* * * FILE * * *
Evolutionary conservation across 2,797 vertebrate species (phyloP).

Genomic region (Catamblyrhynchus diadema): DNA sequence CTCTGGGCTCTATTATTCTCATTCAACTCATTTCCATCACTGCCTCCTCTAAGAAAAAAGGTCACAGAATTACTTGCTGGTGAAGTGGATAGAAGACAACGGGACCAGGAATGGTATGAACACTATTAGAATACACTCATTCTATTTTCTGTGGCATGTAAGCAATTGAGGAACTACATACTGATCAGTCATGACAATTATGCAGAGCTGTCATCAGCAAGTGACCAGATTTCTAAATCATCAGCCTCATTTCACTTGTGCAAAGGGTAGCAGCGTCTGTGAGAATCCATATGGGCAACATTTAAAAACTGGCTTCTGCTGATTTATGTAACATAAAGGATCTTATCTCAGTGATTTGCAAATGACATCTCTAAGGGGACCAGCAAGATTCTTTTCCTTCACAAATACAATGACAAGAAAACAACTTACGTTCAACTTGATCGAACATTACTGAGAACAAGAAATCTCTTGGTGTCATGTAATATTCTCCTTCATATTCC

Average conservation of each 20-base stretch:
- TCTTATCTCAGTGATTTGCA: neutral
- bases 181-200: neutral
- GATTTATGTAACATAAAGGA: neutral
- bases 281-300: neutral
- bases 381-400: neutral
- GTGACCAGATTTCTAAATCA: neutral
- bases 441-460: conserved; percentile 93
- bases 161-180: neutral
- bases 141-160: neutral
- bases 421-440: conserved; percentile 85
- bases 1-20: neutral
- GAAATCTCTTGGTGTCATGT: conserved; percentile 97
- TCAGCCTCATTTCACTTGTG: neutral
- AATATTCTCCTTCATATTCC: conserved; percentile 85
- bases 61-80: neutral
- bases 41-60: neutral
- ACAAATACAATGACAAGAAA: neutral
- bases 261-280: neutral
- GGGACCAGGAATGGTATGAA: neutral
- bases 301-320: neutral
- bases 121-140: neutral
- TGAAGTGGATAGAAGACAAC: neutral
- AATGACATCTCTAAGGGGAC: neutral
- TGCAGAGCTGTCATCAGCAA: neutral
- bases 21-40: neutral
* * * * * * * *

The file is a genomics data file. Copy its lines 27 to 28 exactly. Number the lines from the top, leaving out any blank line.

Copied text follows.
- TGCAGAGCTGTCATCAGCAA: neutral
- bases 21-40: neutral